Homeowners Voice Opposition to Racetrack's Concert Plan : Entertainment: Program would boost revenue at Santa Anita. Residents fear increases in noise, traffic.


In an effort to boost revenue at Santa Anita Park, the racetrack's operating company plans to make it one of the Southland's biggest outdoor venues for concerts and festivals.

Earlier this month, the Arcadia City Council unanimously decided to allow music and entertainment events at the 320-acre facility on 30 days over the next year as part of a pilot program.

"There will be no Aerosmith or Gun N' Roses. No rock concerts are allowed under this ordinance," said Clifford C. Goodrich, vice president of Santa Anita Operating Co.

But neighbors of Santa Anita are not so sure about the motives of the track owners. Homeowners, who have complained they have suffered through previous occasional music festivals, say they believe it is the first move toward a full-blown concert venue like Irvine Meadows or the precursor to the construction of an arena like the Great Western Forum.

"We feel they are testing the waters for things to come," said Jim Fox, a homeowner who lives within a furlong of the track.

Santa Anita officials have already arranged "Festival Santa Anita," a Latino music and cultural event, on Labor Day weekend on the track's infield, and an Irish festival for next year.

"We're concentrating on getting concerts and festivals with a family orientation, most with multi-stages rather than one big one," said Goodrich, seeking to reassure nearby homeowners.

Santa Anita Operating Co. has been searching for ways to generate extra revenue and utilize its huge grassy infield and 22,000-space parking lot on non-race days since attendance began declining a few years ago with the introduction of satellite wagering.

Santa Anita officials pitched the concept of a state-of-the-art domed music center in the parking lot last October to the City Council, and even hired an architect to come up with ideas, Fox recalled. Track officials said it was only a concept and that no deals have been made.

After news of Santa Anita's latest plans filtered into the community in June, a tide of opposition grew.

Dozens of residents from nearby streets appeared at a public hearing to express fears over concert noise, traffic congestion and intoxicated fans collapsing in their front yards.

"If you're Santa Anita, you're not going to bother with a venture like this unless long term you plan for more than 30 days with some popular entertainment," said Ben Serar, a resident of an area north of the track known as The Gardens.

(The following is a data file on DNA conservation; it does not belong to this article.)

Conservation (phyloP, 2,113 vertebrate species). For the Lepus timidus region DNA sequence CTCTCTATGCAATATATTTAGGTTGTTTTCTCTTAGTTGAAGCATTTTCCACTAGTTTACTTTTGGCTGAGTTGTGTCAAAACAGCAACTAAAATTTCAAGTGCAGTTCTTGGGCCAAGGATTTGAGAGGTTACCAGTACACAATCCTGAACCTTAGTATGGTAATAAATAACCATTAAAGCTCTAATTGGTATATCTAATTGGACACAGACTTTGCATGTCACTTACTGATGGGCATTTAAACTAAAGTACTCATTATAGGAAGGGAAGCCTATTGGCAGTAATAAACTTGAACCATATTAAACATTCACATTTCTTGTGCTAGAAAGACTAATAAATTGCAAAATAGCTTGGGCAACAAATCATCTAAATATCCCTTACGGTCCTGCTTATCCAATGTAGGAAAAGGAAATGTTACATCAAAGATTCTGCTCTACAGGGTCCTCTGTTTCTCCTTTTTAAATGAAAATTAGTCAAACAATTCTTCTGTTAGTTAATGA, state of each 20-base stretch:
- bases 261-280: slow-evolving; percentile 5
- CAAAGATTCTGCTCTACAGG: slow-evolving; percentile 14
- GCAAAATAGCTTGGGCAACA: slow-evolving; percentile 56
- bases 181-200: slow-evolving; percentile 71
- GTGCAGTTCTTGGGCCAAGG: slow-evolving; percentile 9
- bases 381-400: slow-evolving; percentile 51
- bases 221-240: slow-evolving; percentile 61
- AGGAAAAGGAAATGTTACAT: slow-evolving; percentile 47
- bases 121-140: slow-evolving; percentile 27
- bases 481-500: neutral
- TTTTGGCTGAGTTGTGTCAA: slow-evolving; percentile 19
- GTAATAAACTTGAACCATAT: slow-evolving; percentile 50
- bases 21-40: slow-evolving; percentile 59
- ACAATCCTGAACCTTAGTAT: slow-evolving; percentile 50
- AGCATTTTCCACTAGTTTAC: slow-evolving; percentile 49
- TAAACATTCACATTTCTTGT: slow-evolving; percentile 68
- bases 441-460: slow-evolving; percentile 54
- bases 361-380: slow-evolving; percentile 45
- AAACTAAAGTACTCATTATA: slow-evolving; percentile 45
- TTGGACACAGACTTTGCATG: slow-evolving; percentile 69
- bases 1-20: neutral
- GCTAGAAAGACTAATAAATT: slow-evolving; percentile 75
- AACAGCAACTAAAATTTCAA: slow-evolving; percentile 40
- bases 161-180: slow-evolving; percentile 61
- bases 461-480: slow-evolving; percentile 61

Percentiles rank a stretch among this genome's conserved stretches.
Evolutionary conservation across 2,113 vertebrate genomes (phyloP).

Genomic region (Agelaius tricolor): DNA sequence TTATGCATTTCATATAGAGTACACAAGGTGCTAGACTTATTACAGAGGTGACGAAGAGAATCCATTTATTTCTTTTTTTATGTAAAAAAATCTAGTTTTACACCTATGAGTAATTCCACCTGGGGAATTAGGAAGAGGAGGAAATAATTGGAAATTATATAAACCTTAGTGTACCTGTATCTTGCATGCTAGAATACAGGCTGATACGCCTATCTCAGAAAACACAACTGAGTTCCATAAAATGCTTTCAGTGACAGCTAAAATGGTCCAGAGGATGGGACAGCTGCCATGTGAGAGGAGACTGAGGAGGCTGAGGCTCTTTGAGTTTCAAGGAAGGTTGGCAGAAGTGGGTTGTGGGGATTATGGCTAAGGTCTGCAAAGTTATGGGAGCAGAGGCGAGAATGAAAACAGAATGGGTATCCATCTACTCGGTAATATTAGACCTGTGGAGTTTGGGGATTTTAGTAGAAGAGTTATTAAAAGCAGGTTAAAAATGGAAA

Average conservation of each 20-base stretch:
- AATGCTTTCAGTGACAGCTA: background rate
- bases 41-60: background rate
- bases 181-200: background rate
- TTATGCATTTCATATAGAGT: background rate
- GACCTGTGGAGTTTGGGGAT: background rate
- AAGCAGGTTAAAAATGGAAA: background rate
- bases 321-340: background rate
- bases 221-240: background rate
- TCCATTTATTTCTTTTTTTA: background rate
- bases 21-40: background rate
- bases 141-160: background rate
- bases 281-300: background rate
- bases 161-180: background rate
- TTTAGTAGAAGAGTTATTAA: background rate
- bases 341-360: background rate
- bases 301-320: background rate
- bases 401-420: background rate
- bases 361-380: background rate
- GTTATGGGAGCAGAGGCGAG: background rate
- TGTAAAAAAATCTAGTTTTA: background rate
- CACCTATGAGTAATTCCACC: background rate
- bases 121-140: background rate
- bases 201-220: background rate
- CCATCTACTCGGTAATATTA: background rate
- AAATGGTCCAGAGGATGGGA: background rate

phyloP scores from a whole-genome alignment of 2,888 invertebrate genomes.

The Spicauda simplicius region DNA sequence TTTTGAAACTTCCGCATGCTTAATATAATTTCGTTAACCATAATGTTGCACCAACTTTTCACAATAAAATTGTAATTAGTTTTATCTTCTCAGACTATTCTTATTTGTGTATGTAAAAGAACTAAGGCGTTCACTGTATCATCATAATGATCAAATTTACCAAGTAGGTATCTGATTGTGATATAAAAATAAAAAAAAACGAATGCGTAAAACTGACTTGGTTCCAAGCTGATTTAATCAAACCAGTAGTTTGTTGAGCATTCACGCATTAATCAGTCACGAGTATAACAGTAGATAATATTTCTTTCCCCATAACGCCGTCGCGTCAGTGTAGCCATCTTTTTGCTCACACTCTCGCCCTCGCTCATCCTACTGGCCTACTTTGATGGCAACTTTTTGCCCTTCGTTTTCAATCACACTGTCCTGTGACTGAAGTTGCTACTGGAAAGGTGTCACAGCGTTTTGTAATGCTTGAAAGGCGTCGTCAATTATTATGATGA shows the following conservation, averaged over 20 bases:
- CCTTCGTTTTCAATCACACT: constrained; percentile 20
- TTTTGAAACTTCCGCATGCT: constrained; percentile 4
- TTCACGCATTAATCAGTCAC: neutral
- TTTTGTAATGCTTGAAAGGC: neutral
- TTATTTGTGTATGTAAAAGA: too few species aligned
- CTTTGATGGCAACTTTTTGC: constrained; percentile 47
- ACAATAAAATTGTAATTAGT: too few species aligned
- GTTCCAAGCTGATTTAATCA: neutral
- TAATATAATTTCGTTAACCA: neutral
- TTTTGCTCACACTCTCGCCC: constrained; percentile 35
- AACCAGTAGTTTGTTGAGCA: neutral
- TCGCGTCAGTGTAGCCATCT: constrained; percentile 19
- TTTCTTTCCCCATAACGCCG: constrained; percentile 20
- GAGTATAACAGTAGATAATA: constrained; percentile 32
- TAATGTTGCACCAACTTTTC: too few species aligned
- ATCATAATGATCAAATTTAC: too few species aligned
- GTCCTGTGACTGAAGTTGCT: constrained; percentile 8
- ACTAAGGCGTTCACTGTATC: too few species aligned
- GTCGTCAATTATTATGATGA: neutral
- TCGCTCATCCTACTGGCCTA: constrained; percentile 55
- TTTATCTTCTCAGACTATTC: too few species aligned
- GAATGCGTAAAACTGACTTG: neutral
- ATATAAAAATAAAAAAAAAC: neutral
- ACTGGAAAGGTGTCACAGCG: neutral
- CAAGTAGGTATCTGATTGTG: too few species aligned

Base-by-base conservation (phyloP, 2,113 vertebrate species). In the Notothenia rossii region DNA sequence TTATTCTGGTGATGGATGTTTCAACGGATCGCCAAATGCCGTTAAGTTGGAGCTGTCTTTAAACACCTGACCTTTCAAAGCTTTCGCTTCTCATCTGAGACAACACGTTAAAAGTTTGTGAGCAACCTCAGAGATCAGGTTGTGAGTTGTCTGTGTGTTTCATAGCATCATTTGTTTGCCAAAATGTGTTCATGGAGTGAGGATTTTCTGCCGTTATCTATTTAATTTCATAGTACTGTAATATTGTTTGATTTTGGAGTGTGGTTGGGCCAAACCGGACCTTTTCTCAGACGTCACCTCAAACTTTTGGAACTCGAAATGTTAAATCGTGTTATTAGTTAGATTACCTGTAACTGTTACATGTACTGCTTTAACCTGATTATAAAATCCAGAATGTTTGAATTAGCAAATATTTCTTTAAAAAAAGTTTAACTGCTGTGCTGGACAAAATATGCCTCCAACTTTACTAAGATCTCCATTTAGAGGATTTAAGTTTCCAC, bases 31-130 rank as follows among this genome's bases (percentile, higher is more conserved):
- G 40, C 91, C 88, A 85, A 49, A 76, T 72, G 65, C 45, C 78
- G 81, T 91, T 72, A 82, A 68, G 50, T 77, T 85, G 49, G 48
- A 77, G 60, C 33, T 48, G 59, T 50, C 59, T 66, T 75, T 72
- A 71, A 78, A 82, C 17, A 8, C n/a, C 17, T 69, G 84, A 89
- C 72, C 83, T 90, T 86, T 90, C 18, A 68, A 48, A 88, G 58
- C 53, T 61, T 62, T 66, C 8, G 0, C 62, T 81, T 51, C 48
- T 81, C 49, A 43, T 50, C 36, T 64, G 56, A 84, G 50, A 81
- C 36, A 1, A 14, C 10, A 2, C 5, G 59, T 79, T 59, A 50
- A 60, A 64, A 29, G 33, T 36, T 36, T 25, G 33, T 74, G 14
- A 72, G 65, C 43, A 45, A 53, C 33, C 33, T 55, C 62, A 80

"I enjoy hearing the roar of the crowd as the horses come down to the wire. But when they've held music events there in the past, it's like it's in my back yard," Fox said. Music programs in the past were limited to nonprofit events in the infield.

Homeowners expressed similar fears at a special meeting held in council chambers to inform them about upcoming events.

Their concerns about the future of Santa Anita Park have been exacerbated by the death of the man who was considered the heart and soul of Santa Anita, Robert P. Strub, chairman of the board and son of the track's founder, Charles H. Strub.

With Strub's death, residents say, the track is likely to take on more of a corporate identity.

Goodrich said the homeowners' fears are unfounded. He maintained that the ordinance keeps a tight rein on all events and that it is specifically designed for one year so the council can put an end to the arrangement if it works out badly.

Track officials said they volunteered the ban on rock concerts.

Councilman Dennis Lojeski agrees.

"These restrictions are so tough they really screw them down on everything."

Santa Anita will be allowed to hold events, from rodeos to multi-stage music festivals, from 9 a.m. to 6 p.m. weekdays and from 9 a.m. to 11 p.m. Fridays and Saturdays. The track or event promoter must obtain a permit for each event, pay for a city technician each time to monitor sound levels, deposit $2,000 to cover costs and could face a $1,000 fine or misdemeanor prosecution for any noise violations.

But some residents say they fear the city will not challenge the racetrack's actions because it provides substantial revenue to the city.

City officials estimate the new events will generate $168,000 in admissions taxes for the cash-strapped city.

The Santa Anita Operating Co. and Newport Beach-based Santa Anita Realty Enterprises Inc., one of the state's largest real estate trusts, make up the publicly traded Santa Anita Cos. The companies own the racetrack, half of Arcadia's Santa Anita Fashion Park and a large medical office building. The three holdings provided $3.4 million in taxes to Arcadia last year.

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